Honokiol has shown pro-apoptotic effects in melanoma, sarcoma, myeloma, leukemia, bladder, lung, prostate, oral squamous cell carcinoma and colon cancer cell lines. Honokiol inhibits phosphorylation of Akt, p44/42 mitogen-activated protein kinase (MAPK), and src. Additionally, honokiol regulates the nuclear factor kappa B (NF-?B) activation pathway, an upstream effector of vascular endothelial growth factor (VEGF), MCL1, and cyclooxygenase 2 (COX-2), all significant pro-angiogenic and survival factors. Honokiol induces caspase-dependent apoptosis in a TRAIL-mediated manner, and potentiates the pro-apoptotic effects of doxorubicin and other etoposides. So potent is honokiol’s pro-apoptotic effects that it overcomes even notoriously drug resistant neoplasms such as multiple myeloma and chronic B-cell leukemia.
Honokiol has been shown to promote neurite outgrowth and have neuroprotective effects in rat cortical neurons. Additionally, honokiol increases free cytoplasmic Ca2+ in rat cortical neurons. Honokiol is a weak cannabinoid CB2 receptor ligand but the naturally occurring derivative 4-O-methylhonokiol was shown to be a potent and selective cannabinoid CB2 receptor inverse agonist and to possess antiosteoclastic effects.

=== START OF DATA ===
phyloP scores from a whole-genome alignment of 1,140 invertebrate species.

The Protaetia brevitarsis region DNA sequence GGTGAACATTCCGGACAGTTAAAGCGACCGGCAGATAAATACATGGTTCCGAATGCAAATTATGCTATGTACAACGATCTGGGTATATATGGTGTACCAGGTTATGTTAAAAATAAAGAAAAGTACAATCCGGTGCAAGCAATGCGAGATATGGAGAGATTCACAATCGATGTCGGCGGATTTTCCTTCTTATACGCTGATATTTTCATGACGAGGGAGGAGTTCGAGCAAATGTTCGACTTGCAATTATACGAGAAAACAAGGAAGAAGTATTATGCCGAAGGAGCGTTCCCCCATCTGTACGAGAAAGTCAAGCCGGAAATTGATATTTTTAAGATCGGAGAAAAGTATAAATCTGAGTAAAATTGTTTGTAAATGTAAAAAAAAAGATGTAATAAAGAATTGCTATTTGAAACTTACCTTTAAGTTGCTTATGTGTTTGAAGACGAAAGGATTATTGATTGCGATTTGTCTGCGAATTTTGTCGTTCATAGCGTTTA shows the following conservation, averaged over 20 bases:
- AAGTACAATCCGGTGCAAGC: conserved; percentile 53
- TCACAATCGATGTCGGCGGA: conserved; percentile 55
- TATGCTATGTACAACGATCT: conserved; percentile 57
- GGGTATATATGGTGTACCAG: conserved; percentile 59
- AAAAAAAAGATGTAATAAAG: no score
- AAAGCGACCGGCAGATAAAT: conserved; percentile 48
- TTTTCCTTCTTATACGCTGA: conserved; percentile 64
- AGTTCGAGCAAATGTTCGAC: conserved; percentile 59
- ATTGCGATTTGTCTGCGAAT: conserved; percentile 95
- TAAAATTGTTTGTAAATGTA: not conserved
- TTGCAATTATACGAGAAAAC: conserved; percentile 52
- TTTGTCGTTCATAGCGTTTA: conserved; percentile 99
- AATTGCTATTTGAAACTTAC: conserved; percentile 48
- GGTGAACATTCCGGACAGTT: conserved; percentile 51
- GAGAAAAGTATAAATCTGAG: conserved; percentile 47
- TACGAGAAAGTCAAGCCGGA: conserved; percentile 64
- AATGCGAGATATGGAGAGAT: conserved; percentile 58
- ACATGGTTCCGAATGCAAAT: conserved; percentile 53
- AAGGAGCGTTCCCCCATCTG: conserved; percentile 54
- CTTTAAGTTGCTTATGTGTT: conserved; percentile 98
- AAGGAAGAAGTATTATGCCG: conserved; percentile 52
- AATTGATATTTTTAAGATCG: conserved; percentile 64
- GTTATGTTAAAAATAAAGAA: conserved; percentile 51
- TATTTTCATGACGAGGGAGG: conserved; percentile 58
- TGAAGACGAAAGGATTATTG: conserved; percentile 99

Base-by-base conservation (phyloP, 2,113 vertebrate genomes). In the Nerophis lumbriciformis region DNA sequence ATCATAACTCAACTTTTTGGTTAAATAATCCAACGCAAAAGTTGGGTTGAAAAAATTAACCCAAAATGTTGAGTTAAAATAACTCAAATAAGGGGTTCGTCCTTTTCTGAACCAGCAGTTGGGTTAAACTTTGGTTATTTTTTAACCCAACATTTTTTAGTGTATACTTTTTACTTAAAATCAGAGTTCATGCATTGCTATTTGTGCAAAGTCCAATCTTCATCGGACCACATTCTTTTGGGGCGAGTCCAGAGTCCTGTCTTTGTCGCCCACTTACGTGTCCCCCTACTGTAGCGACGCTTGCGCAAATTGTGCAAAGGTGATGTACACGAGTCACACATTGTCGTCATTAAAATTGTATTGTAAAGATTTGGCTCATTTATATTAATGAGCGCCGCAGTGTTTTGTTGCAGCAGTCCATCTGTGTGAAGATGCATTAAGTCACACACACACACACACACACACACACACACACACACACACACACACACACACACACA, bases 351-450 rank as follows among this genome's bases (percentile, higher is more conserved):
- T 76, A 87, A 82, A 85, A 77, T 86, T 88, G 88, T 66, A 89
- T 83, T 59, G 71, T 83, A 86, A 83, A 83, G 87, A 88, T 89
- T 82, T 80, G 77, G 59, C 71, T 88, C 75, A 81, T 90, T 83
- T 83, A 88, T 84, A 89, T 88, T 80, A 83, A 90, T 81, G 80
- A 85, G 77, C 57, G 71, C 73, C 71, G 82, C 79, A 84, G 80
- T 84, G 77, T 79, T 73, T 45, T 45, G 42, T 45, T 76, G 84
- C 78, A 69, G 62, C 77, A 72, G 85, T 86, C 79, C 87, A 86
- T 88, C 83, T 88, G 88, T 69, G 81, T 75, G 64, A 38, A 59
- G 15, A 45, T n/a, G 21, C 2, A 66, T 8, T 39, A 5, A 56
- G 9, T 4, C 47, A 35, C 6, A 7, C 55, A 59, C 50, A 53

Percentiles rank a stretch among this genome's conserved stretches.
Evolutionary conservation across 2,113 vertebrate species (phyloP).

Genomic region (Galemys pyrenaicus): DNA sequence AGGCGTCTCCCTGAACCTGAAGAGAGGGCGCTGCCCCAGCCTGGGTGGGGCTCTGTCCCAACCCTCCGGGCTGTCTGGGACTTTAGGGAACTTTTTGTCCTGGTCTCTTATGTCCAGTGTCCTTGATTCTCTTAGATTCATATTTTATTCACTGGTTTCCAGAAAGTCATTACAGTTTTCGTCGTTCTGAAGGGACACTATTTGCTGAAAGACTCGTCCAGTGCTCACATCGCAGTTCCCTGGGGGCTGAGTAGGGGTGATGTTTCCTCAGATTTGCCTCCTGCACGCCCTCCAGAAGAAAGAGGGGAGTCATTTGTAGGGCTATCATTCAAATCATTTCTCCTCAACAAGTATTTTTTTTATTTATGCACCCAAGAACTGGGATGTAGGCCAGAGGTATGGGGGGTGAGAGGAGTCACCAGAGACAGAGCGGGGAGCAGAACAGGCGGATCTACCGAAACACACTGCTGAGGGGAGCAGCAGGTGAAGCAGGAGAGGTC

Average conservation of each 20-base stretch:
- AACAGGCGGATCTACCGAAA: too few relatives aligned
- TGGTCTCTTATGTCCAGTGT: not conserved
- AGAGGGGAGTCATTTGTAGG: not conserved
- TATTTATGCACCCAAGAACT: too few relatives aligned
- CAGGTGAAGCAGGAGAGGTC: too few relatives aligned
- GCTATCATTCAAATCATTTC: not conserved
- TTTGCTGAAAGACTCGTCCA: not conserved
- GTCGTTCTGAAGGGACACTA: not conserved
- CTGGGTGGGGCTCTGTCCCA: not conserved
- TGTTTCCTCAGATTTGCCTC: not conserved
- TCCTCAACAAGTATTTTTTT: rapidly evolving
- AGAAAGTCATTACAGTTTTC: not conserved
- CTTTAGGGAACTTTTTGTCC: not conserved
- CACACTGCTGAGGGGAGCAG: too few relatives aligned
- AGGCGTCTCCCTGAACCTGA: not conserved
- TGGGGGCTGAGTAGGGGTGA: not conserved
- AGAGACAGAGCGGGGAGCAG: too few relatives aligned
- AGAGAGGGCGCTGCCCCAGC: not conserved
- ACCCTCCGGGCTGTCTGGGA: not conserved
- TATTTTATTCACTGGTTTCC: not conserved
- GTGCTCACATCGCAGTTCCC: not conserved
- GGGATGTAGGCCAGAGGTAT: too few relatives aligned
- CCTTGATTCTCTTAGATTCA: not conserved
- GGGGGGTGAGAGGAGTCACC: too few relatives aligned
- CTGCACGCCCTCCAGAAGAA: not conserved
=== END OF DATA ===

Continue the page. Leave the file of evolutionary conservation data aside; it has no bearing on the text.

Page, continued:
Honokiol inhibits platelet aggregation in rabbits in a dose-dependent manner, and protects cultured RAEC against oxidized low density lipoprotein injury. Honokiol significantly increases the prostacyclin metabolite 6-keto-PGF1alpha, potentially the key factor in honokiol’s anti-thrombotic activity.
Examine.com presents a pretty comprehensive review of existing scientific data on this herb (click here).
Hou Po Hua: flower (different species than Xin yi hua, also magnolia flower)